- the text of dialogue, speeches, operas, etc., translated into another language and projected on the lower part of the screen.
- (in silent motion pictures) a title or caption.
verb (used with object), sub·ti·tled, sub·ti·tling.
Origin of subtitle
Examples from the Web for subtitle
He answers in the subtitle: “Probably not—and government should stop bribing people to stay there.”
The book is not, as the subtitle maternally suggests, about “Protecting the Heart of Christmas.”Sarah Palin Serves Up a Healthy Serving of Venom in Her Christmas Book|Michelle Cottle|November 16, 2013|DAILY BEAST
Its subtitle: Why the Clustering of Like-Minded America is Tearing Us Apart.
The disconnect points ironically to the subtitle of this book and the concept of liberalism.
The subtitle says it all: How Affirmative Action Hurts Students Its Intended to Help and Why Universities Won't Admit It.Affirmative Action: Who Does it Help, Who Does it Hurt?|Megan McArdle|June 24, 2013|DAILY BEAST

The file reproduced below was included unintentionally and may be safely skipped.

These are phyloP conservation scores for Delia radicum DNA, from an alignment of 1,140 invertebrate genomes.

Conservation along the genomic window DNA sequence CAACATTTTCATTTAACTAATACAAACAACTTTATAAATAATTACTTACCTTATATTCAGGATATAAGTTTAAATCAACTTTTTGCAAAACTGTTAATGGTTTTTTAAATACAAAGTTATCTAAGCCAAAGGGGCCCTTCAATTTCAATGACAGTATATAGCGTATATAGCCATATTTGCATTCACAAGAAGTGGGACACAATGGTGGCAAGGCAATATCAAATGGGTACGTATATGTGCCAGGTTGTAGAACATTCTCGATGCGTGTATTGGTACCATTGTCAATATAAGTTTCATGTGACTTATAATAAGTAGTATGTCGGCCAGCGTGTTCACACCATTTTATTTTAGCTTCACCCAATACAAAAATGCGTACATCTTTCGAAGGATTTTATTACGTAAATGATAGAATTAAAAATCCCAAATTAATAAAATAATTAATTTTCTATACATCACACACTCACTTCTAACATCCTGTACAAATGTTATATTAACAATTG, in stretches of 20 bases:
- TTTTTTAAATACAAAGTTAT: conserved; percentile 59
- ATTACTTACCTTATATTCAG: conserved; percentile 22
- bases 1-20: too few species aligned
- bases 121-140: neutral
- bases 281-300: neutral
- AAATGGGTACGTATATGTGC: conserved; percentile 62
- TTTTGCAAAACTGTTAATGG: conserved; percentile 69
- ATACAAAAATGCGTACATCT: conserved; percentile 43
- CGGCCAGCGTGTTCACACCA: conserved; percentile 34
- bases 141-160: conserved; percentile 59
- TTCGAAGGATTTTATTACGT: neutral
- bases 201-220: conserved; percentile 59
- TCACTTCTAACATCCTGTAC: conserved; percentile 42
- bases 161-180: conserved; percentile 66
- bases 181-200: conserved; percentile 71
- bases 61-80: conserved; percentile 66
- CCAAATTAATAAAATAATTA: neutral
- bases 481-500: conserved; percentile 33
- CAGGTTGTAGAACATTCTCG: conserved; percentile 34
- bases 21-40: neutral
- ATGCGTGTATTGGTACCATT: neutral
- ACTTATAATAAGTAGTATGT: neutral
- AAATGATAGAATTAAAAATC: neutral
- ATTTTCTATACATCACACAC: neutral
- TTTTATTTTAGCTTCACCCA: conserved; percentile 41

Page A-4, subtitle of "Prisoners of Fortune" small-capped to match rest of usage in text.Jose: Our Little Portuguese Cousin|Edith A. (Edith Augusta) Sawyer
It is pragmatism as method which is emphasized, I take it, in the subtitle, "a new name for some old ways of thinking."Essays in Experimental Logic|John Dewey
The dateline of each letter, which is right justified in the original, is here presented as a subtitle to each header.The Life and Letters of Lafcadio Hearn, Volume 1|Elizabeth Bisland
Subtitle, sub′tī-tl, n. an additional or second title to a book, a half-title.
But your subtitle introducing the restaurant sequence later on says 'Tea at the Ritz.'Linda Lee, Incorporated|Louis Joseph Vance
- a written translation superimposed on a film that has foreign dialogue
- explanatory text on a silent film